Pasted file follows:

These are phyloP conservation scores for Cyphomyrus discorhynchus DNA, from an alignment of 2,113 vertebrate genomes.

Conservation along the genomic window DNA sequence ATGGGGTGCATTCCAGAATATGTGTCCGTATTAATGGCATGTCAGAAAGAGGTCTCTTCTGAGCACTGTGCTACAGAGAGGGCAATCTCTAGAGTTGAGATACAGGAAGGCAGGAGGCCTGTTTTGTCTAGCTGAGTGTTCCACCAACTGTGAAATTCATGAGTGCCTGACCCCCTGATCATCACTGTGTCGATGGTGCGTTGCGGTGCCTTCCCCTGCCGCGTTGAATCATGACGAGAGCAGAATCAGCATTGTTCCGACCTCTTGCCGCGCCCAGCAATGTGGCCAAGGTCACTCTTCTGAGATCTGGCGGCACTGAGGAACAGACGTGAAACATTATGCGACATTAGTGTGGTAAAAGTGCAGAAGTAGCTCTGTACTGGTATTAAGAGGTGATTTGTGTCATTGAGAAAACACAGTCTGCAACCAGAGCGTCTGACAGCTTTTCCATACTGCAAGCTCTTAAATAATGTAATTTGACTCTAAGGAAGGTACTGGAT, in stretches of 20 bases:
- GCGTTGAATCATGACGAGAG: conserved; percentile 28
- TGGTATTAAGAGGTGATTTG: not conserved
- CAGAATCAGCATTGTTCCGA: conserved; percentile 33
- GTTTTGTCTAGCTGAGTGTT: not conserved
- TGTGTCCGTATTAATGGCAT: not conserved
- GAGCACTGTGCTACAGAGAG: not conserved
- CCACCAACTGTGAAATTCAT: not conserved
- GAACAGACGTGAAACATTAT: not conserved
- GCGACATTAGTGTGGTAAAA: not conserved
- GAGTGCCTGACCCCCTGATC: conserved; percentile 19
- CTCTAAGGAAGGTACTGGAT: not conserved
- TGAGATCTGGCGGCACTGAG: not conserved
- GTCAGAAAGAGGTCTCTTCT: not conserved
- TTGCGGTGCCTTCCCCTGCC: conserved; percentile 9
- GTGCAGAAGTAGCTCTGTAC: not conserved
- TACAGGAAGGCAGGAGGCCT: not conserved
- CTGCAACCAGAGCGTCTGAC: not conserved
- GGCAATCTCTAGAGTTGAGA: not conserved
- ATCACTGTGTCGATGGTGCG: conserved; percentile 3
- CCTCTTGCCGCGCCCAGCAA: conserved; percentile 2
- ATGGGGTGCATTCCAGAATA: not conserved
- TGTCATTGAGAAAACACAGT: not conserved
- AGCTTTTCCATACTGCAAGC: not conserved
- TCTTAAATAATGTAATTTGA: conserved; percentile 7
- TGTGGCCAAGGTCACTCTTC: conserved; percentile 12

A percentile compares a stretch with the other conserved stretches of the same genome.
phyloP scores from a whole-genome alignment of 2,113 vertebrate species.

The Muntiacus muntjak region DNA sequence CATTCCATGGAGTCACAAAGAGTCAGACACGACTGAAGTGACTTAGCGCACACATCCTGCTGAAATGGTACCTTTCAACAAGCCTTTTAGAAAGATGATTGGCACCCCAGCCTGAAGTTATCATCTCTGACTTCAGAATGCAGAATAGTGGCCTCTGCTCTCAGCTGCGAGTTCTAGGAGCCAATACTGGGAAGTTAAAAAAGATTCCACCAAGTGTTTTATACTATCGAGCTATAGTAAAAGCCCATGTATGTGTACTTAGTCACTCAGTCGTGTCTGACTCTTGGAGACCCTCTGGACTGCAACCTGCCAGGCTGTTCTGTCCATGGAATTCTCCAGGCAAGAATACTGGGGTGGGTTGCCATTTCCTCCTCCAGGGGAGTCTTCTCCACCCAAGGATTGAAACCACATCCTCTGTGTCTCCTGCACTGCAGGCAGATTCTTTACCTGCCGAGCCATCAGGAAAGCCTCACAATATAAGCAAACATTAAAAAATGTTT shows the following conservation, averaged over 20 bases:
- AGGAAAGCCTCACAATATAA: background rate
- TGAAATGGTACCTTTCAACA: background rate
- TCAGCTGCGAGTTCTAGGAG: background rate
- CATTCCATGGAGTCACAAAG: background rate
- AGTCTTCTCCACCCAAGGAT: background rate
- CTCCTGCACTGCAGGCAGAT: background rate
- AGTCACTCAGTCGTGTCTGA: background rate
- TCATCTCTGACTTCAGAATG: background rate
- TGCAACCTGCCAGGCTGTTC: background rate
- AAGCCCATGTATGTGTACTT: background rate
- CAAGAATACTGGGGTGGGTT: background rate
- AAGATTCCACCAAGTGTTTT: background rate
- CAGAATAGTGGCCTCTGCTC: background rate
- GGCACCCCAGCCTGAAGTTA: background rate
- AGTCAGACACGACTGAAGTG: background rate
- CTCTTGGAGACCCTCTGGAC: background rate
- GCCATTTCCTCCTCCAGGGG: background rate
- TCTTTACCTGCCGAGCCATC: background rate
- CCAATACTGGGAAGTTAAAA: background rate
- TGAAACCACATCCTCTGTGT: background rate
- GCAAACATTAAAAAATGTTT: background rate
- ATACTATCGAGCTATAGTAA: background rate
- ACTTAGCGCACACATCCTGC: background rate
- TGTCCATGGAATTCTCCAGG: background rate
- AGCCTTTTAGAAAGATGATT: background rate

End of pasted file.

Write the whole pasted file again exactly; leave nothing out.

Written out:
These are phyloP conservation scores for Cyphomyrus discorhynchus DNA, from an alignment of 2,113 vertebrate genomes.

Conservation along the genomic window DNA sequence ATGGGGTGCATTCCAGAATATGTGTCCGTATTAATGGCATGTCAGAAAGAGGTCTCTTCTGAGCACTGTGCTACAGAGAGGGCAATCTCTAGAGTTGAGATACAGGAAGGCAGGAGGCCTGTTTTGTCTAGCTGAGTGTTCCACCAACTGTGAAATTCATGAGTGCCTGACCCCCTGATCATCACTGTGTCGATGGTGCGTTGCGGTGCCTTCCCCTGCCGCGTTGAATCATGACGAGAGCAGAATCAGCATTGTTCCGACCTCTTGCCGCGCCCAGCAATGTGGCCAAGGTCACTCTTCTGAGATCTGGCGGCACTGAGGAACAGACGTGAAACATTATGCGACATTAGTGTGGTAAAAGTGCAGAAGTAGCTCTGTACTGGTATTAAGAGGTGATTTGTGTCATTGAGAAAACACAGTCTGCAACCAGAGCGTCTGACAGCTTTTCCATACTGCAAGCTCTTAAATAATGTAATTTGACTCTAAGGAAGGTACTGGAT, in stretches of 20 bases:
- GCGTTGAATCATGACGAGAG: conserved; percentile 28
- TGGTATTAAGAGGTGATTTG: not conserved
- CAGAATCAGCATTGTTCCGA: conserved; percentile 33
- GTTTTGTCTAGCTGAGTGTT: not conserved
- TGTGTCCGTATTAATGGCAT: not conserved
- GAGCACTGTGCTACAGAGAG: not conserved
- CCACCAACTGTGAAATTCAT: not conserved
- GAACAGACGTGAAACATTAT: not conserved
- GCGACATTAGTGTGGTAAAA: not conserved
- GAGTGCCTGACCCCCTGATC: conserved; percentile 19
- CTCTAAGGAAGGTACTGGAT: not conserved
- TGAGATCTGGCGGCACTGAG: not conserved
- GTCAGAAAGAGGTCTCTTCT: not conserved
- TTGCGGTGCCTTCCCCTGCC: conserved; percentile 9
- GTGCAGAAGTAGCTCTGTAC: not conserved
- TACAGGAAGGCAGGAGGCCT: not conserved
- CTGCAACCAGAGCGTCTGAC: not conserved
- GGCAATCTCTAGAGTTGAGA: not conserved
- ATCACTGTGTCGATGGTGCG: conserved; percentile 3
- CCTCTTGCCGCGCCCAGCAA: conserved; percentile 2
- ATGGGGTGCATTCCAGAATA: not conserved
- TGTCATTGAGAAAACACAGT: not conserved
- AGCTTTTCCATACTGCAAGC: not conserved
- TCTTAAATAATGTAATTTGA: conserved; percentile 7
- TGTGGCCAAGGTCACTCTTC: conserved; percentile 12

A percentile compares a stretch with the other conserved stretches of the same genome.
phyloP scores from a whole-genome alignment of 2,113 vertebrate species.

The Muntiacus muntjak region DNA sequence CATTCCATGGAGTCACAAAGAGTCAGACACGACTGAAGTGACTTAGCGCACACATCCTGCTGAAATGGTACCTTTCAACAAGCCTTTTAGAAAGATGATTGGCACCCCAGCCTGAAGTTATCATCTCTGACTTCAGAATGCAGAATAGTGGCCTCTGCTCTCAGCTGCGAGTTCTAGGAGCCAATACTGGGAAGTTAAAAAAGATTCCACCAAGTGTTTTATACTATCGAGCTATAGTAAAAGCCCATGTATGTGTACTTAGTCACTCAGTCGTGTCTGACTCTTGGAGACCCTCTGGACTGCAACCTGCCAGGCTGTTCTGTCCATGGAATTCTCCAGGCAAGAATACTGGGGTGGGTTGCCATTTCCTCCTCCAGGGGAGTCTTCTCCACCCAAGGATTGAAACCACATCCTCTGTGTCTCCTGCACTGCAGGCAGATTCTTTACCTGCCGAGCCATCAGGAAAGCCTCACAATATAAGCAAACATTAAAAAATGTTT shows the following conservation, averaged over 20 bases:
- AGGAAAGCCTCACAATATAA: background rate
- TGAAATGGTACCTTTCAACA: background rate
- TCAGCTGCGAGTTCTAGGAG: background rate
- CATTCCATGGAGTCACAAAG: background rate
- AGTCTTCTCCACCCAAGGAT: background rate
- CTCCTGCACTGCAGGCAGAT: background rate
- AGTCACTCAGTCGTGTCTGA: background rate
- TCATCTCTGACTTCAGAATG: background rate
- TGCAACCTGCCAGGCTGTTC: background rate
- AAGCCCATGTATGTGTACTT: background rate
- CAAGAATACTGGGGTGGGTT: background rate
- AAGATTCCACCAAGTGTTTT: background rate
- CAGAATAGTGGCCTCTGCTC: background rate
- GGCACCCCAGCCTGAAGTTA: background rate
- AGTCAGACACGACTGAAGTG: background rate
- CTCTTGGAGACCCTCTGGAC: background rate
- GCCATTTCCTCCTCCAGGGG: background rate
- TCTTTACCTGCCGAGCCATC: background rate
- CCAATACTGGGAAGTTAAAA: background rate
- TGAAACCACATCCTCTGTGT: background rate
- GCAAACATTAAAAAATGTTT: background rate
- ATACTATCGAGCTATAGTAA: background rate
- ACTTAGCGCACACATCCTGC: background rate
- TGTCCATGGAATTCTCCAGG: background rate
- AGCCTTTTAGAAAGATGATT: background rate